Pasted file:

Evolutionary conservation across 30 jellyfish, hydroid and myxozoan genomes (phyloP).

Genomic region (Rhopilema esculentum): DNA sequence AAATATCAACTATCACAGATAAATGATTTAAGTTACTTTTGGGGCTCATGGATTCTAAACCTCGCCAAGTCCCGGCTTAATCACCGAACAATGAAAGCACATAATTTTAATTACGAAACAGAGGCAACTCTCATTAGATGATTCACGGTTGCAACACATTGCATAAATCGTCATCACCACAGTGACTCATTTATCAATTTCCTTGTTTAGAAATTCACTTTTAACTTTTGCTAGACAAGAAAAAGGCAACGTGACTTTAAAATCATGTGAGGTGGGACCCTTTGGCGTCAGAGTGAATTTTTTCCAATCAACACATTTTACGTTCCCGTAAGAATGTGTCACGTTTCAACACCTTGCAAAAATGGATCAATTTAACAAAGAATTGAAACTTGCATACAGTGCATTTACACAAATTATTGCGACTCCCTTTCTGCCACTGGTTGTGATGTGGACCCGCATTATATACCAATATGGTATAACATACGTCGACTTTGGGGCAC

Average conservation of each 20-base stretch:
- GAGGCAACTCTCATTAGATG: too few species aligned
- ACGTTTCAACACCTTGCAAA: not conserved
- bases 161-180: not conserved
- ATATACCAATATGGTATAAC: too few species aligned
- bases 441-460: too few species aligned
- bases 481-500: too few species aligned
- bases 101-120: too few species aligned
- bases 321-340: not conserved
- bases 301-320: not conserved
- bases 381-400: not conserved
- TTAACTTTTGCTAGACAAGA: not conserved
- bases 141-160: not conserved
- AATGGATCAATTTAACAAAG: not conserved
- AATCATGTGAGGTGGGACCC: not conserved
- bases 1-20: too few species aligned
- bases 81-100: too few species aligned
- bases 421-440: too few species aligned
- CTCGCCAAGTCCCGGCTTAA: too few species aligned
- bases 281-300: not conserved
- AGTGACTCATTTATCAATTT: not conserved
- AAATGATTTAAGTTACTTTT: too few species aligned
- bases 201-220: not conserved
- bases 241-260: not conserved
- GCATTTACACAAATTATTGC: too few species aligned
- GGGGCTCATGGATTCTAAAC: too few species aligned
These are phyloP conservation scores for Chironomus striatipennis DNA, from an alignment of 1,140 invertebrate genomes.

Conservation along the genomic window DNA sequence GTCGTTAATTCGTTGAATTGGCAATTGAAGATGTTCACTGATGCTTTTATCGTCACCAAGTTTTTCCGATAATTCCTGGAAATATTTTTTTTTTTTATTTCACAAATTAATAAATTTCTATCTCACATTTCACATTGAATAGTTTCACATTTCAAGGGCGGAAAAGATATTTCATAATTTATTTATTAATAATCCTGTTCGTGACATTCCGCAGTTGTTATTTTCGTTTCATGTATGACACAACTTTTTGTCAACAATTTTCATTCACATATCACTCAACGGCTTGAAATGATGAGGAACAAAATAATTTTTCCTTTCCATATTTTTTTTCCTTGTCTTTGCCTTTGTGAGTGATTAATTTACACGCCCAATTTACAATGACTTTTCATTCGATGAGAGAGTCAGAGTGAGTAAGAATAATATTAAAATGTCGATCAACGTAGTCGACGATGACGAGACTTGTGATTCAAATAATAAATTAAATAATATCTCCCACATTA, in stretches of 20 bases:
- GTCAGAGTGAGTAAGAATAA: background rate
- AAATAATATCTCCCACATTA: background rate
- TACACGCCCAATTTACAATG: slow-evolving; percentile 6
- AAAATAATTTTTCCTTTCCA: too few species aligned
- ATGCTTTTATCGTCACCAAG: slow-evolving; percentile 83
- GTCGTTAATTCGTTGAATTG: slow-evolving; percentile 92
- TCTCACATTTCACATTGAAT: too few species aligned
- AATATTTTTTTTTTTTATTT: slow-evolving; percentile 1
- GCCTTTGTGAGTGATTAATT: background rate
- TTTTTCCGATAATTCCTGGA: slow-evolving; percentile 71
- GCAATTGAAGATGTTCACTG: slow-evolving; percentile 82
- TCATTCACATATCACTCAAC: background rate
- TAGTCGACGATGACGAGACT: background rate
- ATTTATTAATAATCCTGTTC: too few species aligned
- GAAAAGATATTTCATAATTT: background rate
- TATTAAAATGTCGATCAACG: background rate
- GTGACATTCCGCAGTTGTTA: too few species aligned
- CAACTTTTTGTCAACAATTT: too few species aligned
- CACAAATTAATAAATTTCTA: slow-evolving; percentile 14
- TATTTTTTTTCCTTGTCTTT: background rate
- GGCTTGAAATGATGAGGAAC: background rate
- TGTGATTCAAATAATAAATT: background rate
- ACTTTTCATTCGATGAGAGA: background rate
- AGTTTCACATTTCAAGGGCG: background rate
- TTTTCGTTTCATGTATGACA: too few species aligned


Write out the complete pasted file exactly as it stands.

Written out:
Evolutionary conservation across 30 jellyfish, hydroid and myxozoan genomes (phyloP).

Genomic region (Rhopilema esculentum): DNA sequence AAATATCAACTATCACAGATAAATGATTTAAGTTACTTTTGGGGCTCATGGATTCTAAACCTCGCCAAGTCCCGGCTTAATCACCGAACAATGAAAGCACATAATTTTAATTACGAAACAGAGGCAACTCTCATTAGATGATTCACGGTTGCAACACATTGCATAAATCGTCATCACCACAGTGACTCATTTATCAATTTCCTTGTTTAGAAATTCACTTTTAACTTTTGCTAGACAAGAAAAAGGCAACGTGACTTTAAAATCATGTGAGGTGGGACCCTTTGGCGTCAGAGTGAATTTTTTCCAATCAACACATTTTACGTTCCCGTAAGAATGTGTCACGTTTCAACACCTTGCAAAAATGGATCAATTTAACAAAGAATTGAAACTTGCATACAGTGCATTTACACAAATTATTGCGACTCCCTTTCTGCCACTGGTTGTGATGTGGACCCGCATTATATACCAATATGGTATAACATACGTCGACTTTGGGGCAC

Average conservation of each 20-base stretch:
- GAGGCAACTCTCATTAGATG: too few species aligned
- ACGTTTCAACACCTTGCAAA: not conserved
- bases 161-180: not conserved
- ATATACCAATATGGTATAAC: too few species aligned
- bases 441-460: too few species aligned
- bases 481-500: too few species aligned
- bases 101-120: too few species aligned
- bases 321-340: not conserved
- bases 301-320: not conserved
- bases 381-400: not conserved
- TTAACTTTTGCTAGACAAGA: not conserved
- bases 141-160: not conserved
- AATGGATCAATTTAACAAAG: not conserved
- AATCATGTGAGGTGGGACCC: not conserved
- bases 1-20: too few species aligned
- bases 81-100: too few species aligned
- bases 421-440: too few species aligned
- CTCGCCAAGTCCCGGCTTAA: too few species aligned
- bases 281-300: not conserved
- AGTGACTCATTTATCAATTT: not conserved
- AAATGATTTAAGTTACTTTT: too few species aligned
- bases 201-220: not conserved
- bases 241-260: not conserved
- GCATTTACACAAATTATTGC: too few species aligned
- GGGGCTCATGGATTCTAAAC: too few species aligned
These are phyloP conservation scores for Chironomus striatipennis DNA, from an alignment of 1,140 invertebrate genomes.

Conservation along the genomic window DNA sequence GTCGTTAATTCGTTGAATTGGCAATTGAAGATGTTCACTGATGCTTTTATCGTCACCAAGTTTTTCCGATAATTCCTGGAAATATTTTTTTTTTTTATTTCACAAATTAATAAATTTCTATCTCACATTTCACATTGAATAGTTTCACATTTCAAGGGCGGAAAAGATATTTCATAATTTATTTATTAATAATCCTGTTCGTGACATTCCGCAGTTGTTATTTTCGTTTCATGTATGACACAACTTTTTGTCAACAATTTTCATTCACATATCACTCAACGGCTTGAAATGATGAGGAACAAAATAATTTTTCCTTTCCATATTTTTTTTCCTTGTCTTTGCCTTTGTGAGTGATTAATTTACACGCCCAATTTACAATGACTTTTCATTCGATGAGAGAGTCAGAGTGAGTAAGAATAATATTAAAATGTCGATCAACGTAGTCGACGATGACGAGACTTGTGATTCAAATAATAAATTAAATAATATCTCCCACATTA, in stretches of 20 bases:
- GTCAGAGTGAGTAAGAATAA: background rate
- AAATAATATCTCCCACATTA: background rate
- TACACGCCCAATTTACAATG: slow-evolving; percentile 6
- AAAATAATTTTTCCTTTCCA: too few species aligned
- ATGCTTTTATCGTCACCAAG: slow-evolving; percentile 83
- GTCGTTAATTCGTTGAATTG: slow-evolving; percentile 92
- TCTCACATTTCACATTGAAT: too few species aligned
- AATATTTTTTTTTTTTATTT: slow-evolving; percentile 1
- GCCTTTGTGAGTGATTAATT: background rate
- TTTTTCCGATAATTCCTGGA: slow-evolving; percentile 71
- GCAATTGAAGATGTTCACTG: slow-evolving; percentile 82
- TCATTCACATATCACTCAAC: background rate
- TAGTCGACGATGACGAGACT: background rate
- ATTTATTAATAATCCTGTTC: too few species aligned
- GAAAAGATATTTCATAATTT: background rate
- TATTAAAATGTCGATCAACG: background rate
- GTGACATTCCGCAGTTGTTA: too few species aligned
- CAACTTTTTGTCAACAATTT: too few species aligned
- CACAAATTAATAAATTTCTA: slow-evolving; percentile 14
- TATTTTTTTTCCTTGTCTTT: background rate
- GGCTTGAAATGATGAGGAAC: background rate
- TGTGATTCAAATAATAAATT: background rate
- ACTTTTCATTCGATGAGAGA: background rate
- AGTTTCACATTTCAAGGGCG: background rate
- TTTTCGTTTCATGTATGACA: too few species aligned